The baroque splendour of Versailles, a lavish monument to European power, provided a suitably resplendent backdrop for a discussion over what is arguably the continent’s most ambitious, and costly, high-tech manufacturing project.
As Emmanuel Macron, the French president, sat down with Intel chief executive Pat Gelsinger in the 17th century palace outside Paris during a conference late last month, one topic was foremost on their agenda.
The EU is seeking to launch itself into the global premier league of semiconductor manufacturing, setting itself the daunting goal of doubling its share of the global chip market by 2030. Intel has placed itself at the heart of those ambitions, with the US company proposing to build a brand new $20bn semiconductor factory on the continent.
The project is being championed in Brussels as its most ambitious step towards a broader “strategic autonomy” agenda — a drive to reduce the continent’s vulnerability to supply chain disruptions and geopolitical risks. To EU officials, the supply shortages currently plaguing the semiconductor industry and hampering production at the EU’s critical automotive sector only underscore the need for action.
So also do the risks of relying so heavily on semiconductor production in Taiwan, given fears about China’s intentions towards the island and its vulnerability to earthquakes. If economies including China, South Korea, Taiwan and the US are investing more to bulk up their semiconductor sectors, asks EU internal market commissioner Thierry Breton, “should Europe not do the same?”.
The question facing the EU as it prepares to embark on this undertaking, however, is whether it ends up squandering large amounts of public money chasing geopolitical ambitions that may not be supported by industrial and market logic. While Europe has world-beating strengths in corners of the semiconductor supply chain, it lags far behind Asia in particular when it comes to making the highest-end chips.
Changing that picture, executives warn, will take years of effort and vast quantities of public money — at a time when governments in Asia and the US are also pouring tens of billions of dollars of subsidies into the sector.
“It’s going to be very, very expensive,” says Peter Hanbury, partner with Bain & Co. who specialises in semiconductor technology. “It will take years for Europe to develop the kind of technology that politicians are talking about.”
Set against the goliaths of the chipmaking industry — notably Samsung in South Korea, Taiwan’s TSMC and Intel — Europe is a relative minnow in the industry, with a market share of less than 10 per cent. For instance, TSMC is building a factory to make 3-nanometre chips, which are expected to be up to 15 per cent faster than 5 nanometre chips and use up to 30 per cent less power. By contrast, Europe presently has few fabrication facilities, known as fabs, that produce nodes smaller than 22 nanometres. Intel’s production in Ireland is an exception, as it includes 14-nanometre chips, and the company is seeking to bring 7-nanometre technology to the site.
The continent’s homegrown sector mostly does not attempt to compete with the big Asian and US players when it comes to manufacturing the most advanced chips, which are used in high-end computers, phones and other devices. Instead, EU market leaders such as Germany’s Infineon, NXP in the Netherlands and the French-Italian STMicroelectronics focus on supplying devices to the automotive, aerospace and industrial automation industries, among others.
Advocates of the current model argue that given the global nature of the semiconductor supply chain, Europe has been right to specialise in areas of strength rather than seeking to compete with the likes of TSMC. The Taiwanese company has spent decades building its world-beating position as the biggest chip contract manufacturer, and which is planning capital investment of $100bn over the next three years alone.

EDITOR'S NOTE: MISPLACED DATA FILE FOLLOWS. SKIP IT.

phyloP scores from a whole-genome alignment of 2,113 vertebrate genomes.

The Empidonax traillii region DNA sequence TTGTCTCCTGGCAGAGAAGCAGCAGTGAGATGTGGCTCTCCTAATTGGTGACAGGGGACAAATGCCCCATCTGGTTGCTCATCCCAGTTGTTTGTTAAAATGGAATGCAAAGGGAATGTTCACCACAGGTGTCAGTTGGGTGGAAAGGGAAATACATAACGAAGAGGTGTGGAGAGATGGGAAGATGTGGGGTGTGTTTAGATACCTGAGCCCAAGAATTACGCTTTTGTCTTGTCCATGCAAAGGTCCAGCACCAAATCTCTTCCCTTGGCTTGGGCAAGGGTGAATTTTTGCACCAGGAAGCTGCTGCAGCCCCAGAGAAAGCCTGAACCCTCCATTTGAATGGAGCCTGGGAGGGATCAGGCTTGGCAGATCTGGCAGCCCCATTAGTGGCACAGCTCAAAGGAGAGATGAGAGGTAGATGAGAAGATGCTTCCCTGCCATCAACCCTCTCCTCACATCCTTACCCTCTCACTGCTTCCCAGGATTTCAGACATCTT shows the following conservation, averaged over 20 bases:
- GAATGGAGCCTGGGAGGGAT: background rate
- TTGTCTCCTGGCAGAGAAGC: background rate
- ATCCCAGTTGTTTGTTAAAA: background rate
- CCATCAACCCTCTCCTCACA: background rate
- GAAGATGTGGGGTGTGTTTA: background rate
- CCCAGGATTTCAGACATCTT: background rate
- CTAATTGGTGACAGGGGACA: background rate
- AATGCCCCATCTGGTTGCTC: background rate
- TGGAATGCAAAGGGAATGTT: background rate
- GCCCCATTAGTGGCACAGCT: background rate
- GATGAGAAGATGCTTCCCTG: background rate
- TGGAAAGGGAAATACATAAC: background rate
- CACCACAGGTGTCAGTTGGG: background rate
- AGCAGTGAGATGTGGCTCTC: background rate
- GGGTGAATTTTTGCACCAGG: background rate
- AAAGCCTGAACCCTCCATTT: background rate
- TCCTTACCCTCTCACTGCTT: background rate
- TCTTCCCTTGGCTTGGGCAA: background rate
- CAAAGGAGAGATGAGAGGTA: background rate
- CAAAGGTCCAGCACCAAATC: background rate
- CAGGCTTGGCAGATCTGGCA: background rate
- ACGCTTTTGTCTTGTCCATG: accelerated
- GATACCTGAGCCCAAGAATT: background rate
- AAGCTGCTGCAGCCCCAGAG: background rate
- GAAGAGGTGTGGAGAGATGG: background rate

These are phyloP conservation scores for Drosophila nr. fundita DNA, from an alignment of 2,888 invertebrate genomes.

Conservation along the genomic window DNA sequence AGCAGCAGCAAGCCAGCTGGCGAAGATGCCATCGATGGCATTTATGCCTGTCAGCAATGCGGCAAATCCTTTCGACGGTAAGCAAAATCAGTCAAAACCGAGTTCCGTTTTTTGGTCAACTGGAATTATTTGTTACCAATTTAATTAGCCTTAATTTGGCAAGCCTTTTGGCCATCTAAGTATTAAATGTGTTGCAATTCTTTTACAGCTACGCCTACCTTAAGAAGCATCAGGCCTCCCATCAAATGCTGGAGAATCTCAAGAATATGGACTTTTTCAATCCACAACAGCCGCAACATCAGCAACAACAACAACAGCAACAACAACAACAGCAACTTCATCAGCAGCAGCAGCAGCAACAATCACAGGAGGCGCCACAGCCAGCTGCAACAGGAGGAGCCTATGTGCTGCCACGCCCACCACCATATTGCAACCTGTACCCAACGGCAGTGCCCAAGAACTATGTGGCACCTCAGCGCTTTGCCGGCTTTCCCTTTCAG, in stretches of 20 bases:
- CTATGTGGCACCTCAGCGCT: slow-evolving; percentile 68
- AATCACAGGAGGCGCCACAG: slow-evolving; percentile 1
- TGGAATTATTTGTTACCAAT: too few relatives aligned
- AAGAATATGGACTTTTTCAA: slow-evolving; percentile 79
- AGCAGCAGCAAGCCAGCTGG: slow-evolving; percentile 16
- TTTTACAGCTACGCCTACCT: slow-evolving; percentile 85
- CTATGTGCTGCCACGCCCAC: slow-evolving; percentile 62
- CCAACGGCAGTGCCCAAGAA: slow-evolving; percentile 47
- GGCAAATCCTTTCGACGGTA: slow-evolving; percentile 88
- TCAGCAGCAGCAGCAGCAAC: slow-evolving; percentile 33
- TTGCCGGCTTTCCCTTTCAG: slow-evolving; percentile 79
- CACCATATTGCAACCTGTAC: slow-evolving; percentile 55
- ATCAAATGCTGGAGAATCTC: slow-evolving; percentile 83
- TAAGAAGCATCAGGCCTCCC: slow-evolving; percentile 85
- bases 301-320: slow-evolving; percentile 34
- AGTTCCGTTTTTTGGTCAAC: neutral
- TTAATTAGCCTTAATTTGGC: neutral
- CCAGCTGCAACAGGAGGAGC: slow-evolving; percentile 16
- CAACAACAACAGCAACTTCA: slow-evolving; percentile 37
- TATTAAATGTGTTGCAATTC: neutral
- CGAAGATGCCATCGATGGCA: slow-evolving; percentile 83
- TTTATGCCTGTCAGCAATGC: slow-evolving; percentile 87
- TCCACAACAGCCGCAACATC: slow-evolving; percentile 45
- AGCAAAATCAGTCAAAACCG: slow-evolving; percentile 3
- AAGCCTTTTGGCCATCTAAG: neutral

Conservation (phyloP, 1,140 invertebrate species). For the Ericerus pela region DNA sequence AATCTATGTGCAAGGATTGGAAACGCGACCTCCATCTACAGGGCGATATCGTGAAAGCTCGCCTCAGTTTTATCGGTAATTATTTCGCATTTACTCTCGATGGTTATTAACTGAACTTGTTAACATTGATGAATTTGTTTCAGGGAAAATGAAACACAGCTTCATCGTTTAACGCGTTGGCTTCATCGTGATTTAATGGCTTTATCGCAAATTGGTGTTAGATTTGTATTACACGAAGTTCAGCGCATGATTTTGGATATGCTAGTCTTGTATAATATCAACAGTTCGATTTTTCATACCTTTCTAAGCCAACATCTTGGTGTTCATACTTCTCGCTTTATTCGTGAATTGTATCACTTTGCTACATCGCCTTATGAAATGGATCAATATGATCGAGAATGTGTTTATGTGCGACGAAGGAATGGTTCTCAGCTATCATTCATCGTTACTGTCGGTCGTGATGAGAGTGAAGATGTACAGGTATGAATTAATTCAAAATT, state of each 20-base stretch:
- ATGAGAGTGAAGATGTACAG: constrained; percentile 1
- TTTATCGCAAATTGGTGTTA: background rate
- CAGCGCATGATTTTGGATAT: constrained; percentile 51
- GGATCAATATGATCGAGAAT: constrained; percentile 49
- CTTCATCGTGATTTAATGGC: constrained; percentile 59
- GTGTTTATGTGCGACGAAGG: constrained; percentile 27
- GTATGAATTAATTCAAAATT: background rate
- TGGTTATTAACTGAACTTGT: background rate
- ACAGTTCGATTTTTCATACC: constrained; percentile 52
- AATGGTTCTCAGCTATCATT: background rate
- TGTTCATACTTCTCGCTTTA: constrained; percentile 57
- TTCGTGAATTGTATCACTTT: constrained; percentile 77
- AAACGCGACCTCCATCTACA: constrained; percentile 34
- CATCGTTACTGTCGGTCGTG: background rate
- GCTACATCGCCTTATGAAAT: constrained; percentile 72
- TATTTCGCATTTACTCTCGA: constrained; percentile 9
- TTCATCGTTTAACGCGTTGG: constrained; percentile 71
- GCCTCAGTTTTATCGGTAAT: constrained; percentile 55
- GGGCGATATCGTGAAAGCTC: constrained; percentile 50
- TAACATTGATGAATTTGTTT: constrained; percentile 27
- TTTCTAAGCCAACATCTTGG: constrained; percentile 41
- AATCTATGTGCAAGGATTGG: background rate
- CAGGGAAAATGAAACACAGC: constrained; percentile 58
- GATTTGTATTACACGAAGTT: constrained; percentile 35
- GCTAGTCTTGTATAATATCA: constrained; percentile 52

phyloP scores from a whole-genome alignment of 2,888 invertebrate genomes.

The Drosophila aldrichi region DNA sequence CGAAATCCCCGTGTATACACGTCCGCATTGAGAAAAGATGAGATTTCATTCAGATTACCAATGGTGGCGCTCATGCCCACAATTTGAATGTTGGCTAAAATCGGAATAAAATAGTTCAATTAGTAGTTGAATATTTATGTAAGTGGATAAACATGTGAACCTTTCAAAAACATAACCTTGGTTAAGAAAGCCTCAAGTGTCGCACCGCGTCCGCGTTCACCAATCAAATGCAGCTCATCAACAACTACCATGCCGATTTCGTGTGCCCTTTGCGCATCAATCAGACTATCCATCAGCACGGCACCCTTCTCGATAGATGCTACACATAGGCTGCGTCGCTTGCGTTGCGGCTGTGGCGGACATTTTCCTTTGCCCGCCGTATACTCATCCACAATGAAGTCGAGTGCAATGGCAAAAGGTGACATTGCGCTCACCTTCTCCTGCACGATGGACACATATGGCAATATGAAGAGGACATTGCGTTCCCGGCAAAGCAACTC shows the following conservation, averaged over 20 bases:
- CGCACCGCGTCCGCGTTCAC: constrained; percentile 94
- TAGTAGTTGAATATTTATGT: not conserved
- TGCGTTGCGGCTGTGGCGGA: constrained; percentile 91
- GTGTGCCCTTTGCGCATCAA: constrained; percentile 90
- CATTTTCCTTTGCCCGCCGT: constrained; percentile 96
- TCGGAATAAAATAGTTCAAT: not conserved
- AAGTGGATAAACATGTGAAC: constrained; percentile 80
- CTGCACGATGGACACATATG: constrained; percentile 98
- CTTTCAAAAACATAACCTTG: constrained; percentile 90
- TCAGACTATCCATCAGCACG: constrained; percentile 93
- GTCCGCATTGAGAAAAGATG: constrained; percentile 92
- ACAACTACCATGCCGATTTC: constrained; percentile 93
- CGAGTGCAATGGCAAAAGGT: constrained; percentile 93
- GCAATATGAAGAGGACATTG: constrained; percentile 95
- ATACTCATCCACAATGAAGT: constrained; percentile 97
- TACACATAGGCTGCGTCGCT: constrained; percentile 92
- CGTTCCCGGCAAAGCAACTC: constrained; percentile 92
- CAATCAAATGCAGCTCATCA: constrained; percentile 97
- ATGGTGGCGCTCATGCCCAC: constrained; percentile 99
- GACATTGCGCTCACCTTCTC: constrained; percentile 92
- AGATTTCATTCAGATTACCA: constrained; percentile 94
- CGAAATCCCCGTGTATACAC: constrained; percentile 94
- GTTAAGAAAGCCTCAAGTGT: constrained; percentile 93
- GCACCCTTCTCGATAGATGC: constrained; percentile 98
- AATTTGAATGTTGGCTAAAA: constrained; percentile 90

They point to China’s unsuccessful attempts to compete with the world leaders in the industry, arguing that the EU should focus on its core competencies rather than branch into frontier technologies at vast public cost.
However, advocates of an EU semiconductor renaissance in Brussels claim this kind of thinking is hopelessly complacent, and accuse the continent’s incumbent manufacturers of having underinvested for years. The commission this week announced a “semiconductor alliance”, a public-private partnership aimed at commercialising new technologies in the area.
“There is a geostrategic imperative to rebalance the semiconductor supply chain,” says one EU official. “There will be a huge market for leading edge, 2-nanometre semiconductors, for example in self-driving cars, and Europe needs to be part of this. Given how long it takes to build these factories we need to start now.”
Security of supply
Breton, a former telecoms executive, has sought to position himself at the forefront of the effort. The French commissioner argues that the EU already has an established semiconductor “ecosystem” of high-end research and manufacturing to serve as a platform for its new aspirations.
Last month he sought to underline that point on a visit to Imec, a nanotechnology research hub in Leuven, just outside Brussels, that is used by the biggest tech companies — including TSMC, Intel and Samsung — to make prototype chips.
Surveying a 5,200-square-metre cleanroom stacked with the world’s most advanced chipmaking equipment, including from Dutch market leader ASML, Breton questioned executives on next-generation chip technologies of less than 2 nanometres. “I want to be very clear — we are today in the driver’s seat in Europe when it comes to advanced technology for semiconductors,” Breton said.
Speaking last week in an interview with the Financial Times, Breton argued the EU now has a unique window with the launch of its €800bn Next Generation EU economic recovery plan to allocate public investment from member states towards the chipmaking sector.
Making the strategy work would require commitments of public money “for the next decade or decades”, he acknowledged, arguing that the EU already had, thanks to specialists including ASML and Imec, a formidable platform to build upon. “Geopolitical tension will probably last,” he said, adding that Europe needs to “make sure we can ensure security of supply for our companies and our fellow citizens”.
The EU’s effort alongside the semiconductor alliance will involve member states combining in a new so-called Important Project of Common European Interest, which aims to smooth state aid clearance for big cross-border projects.